- Revive’s Yelp page is flooded with long, one star reviews. Yet on certain dates 5 star reviews begin to follow all at once, leading some to believe she is sending people there to offset the negative reviews.
- Former employees tell us they were coached to give 5 star reviews.
- Many allege that she is lying about her professional history and credentials, including working with Dancing With The Stars, and hip hop star Sisqo.
- Also claims she was an Alvin Alley dancer and a top level international ballroom dancer. Except Alvin Ailey was a black man, who created a dance theater program during the days of segregation, specifically for black dancers as part of a cultural movement. Almost everyone who has ever danced for Alvin Ailey is black.
- Mandatory extra practices are frequently added, requiring more money to be paid.
- When she had a falling out with one parent she contacted her daughter and informed the client’s daughter that she could no longer be friends with her daughter.
- Upon seeing the recent wave of negative reviews Candy began blaming certain parents for being the instigators, and retaliated by firing one man’s daughter who worked there.
- Candy told one employee that her father would go to jail if Candy killed herself as a result of the negative reviews.
- Offers massage therapy, and claims that she has a rolfing certification from an institution that does not offer that.
- Candy says is Rhythm Works certified but is not listed on their list of certified instructors.
- Candy claims to have a Certification Masters in Dance from Chicago National Association of Dance Master but that’s not a thing they offer.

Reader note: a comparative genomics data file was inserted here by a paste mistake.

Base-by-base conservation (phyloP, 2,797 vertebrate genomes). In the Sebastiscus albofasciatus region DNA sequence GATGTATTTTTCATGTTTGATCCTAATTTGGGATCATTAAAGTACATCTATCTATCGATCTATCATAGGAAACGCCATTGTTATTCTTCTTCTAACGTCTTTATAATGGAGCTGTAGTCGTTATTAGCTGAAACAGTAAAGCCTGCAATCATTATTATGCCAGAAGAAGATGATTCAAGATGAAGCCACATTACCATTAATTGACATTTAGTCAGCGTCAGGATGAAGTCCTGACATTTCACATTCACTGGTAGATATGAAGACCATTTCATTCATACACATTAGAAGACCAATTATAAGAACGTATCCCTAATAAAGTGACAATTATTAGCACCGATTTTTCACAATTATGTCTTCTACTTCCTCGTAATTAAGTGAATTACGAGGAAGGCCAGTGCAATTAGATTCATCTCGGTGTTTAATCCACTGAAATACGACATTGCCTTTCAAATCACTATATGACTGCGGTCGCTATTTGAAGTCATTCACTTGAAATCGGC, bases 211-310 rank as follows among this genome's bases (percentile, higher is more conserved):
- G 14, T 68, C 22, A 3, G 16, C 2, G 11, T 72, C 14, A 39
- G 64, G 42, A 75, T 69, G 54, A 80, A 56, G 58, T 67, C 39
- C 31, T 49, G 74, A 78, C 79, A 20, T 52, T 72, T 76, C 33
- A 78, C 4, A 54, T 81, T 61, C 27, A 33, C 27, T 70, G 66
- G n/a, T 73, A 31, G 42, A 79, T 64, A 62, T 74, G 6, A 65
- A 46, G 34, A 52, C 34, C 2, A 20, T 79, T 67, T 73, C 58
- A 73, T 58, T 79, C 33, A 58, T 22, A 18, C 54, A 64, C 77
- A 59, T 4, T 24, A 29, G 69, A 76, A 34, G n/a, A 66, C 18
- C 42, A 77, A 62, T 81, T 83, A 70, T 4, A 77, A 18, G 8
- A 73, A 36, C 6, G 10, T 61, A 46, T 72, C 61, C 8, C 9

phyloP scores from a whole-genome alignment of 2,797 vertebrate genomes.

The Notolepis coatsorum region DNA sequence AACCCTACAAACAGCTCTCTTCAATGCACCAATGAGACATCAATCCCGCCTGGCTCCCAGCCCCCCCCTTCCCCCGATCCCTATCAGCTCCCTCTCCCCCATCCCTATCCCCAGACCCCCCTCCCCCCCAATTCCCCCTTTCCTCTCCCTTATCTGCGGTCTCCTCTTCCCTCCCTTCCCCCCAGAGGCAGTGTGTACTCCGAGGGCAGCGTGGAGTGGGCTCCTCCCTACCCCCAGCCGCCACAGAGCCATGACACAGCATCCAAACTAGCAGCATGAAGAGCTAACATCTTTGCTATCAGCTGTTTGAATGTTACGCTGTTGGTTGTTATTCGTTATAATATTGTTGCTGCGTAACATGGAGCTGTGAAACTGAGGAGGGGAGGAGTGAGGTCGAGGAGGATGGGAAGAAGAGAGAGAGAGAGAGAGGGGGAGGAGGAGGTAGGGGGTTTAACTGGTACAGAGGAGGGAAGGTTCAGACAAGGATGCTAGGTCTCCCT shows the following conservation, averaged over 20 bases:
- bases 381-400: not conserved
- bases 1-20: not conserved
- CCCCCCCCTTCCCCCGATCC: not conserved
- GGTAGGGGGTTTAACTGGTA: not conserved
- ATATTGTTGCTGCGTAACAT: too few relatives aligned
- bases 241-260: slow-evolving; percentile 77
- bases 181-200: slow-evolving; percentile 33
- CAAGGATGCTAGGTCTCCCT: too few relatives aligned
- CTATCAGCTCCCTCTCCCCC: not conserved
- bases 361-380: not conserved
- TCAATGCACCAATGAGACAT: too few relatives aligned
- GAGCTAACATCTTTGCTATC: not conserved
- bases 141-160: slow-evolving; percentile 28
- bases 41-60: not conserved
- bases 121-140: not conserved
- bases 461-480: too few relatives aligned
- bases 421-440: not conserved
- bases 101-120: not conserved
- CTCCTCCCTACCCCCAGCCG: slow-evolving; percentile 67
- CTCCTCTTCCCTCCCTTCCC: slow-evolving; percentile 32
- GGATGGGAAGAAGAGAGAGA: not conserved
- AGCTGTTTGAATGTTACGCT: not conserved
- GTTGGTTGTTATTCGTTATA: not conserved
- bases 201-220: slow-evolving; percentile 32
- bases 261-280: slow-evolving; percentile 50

- She implies that her business is a non-profit and put donors names on a plaque, which she has since taken down after moving to a new location.
Because there’s so much information here we will be doing this as part of a 5 blog series, and they will be published as follows:
Part 1, Friday – Intro
Part 2, Friday – Yelp and Google Reviews
Part 3, Monday – Brain disease GoFundMe, scholarships, questionable credentials, shady fees
Part 4, Monday – Questionable business/tax practices, Erratic, vindictive, and unprofessional behavior, fundraisers and the illusion of non-profit status
Part 5, Tuesday – Candy’s version of events and rebuttal to allegations
You are reading the first. Part 2 will present both sides. Parts 3 and 4 will present allegations from parents, clients, and former employees. Part 5 will be Candy’s side of the story. Although we spoke with Candy briefly, she has since blocked us. However, we are dedicated to getting both sides of the story, so having her part go last gives her a chance to unblock us and reach out to us to address some of the things that she will see in parts 1-4. Our goal is not to smear anyone here, but rather to thoroughly and accurately investigate a number of serious allegations made by credible sources. This is why you read Turtleboy – because we are dedicated to the truth.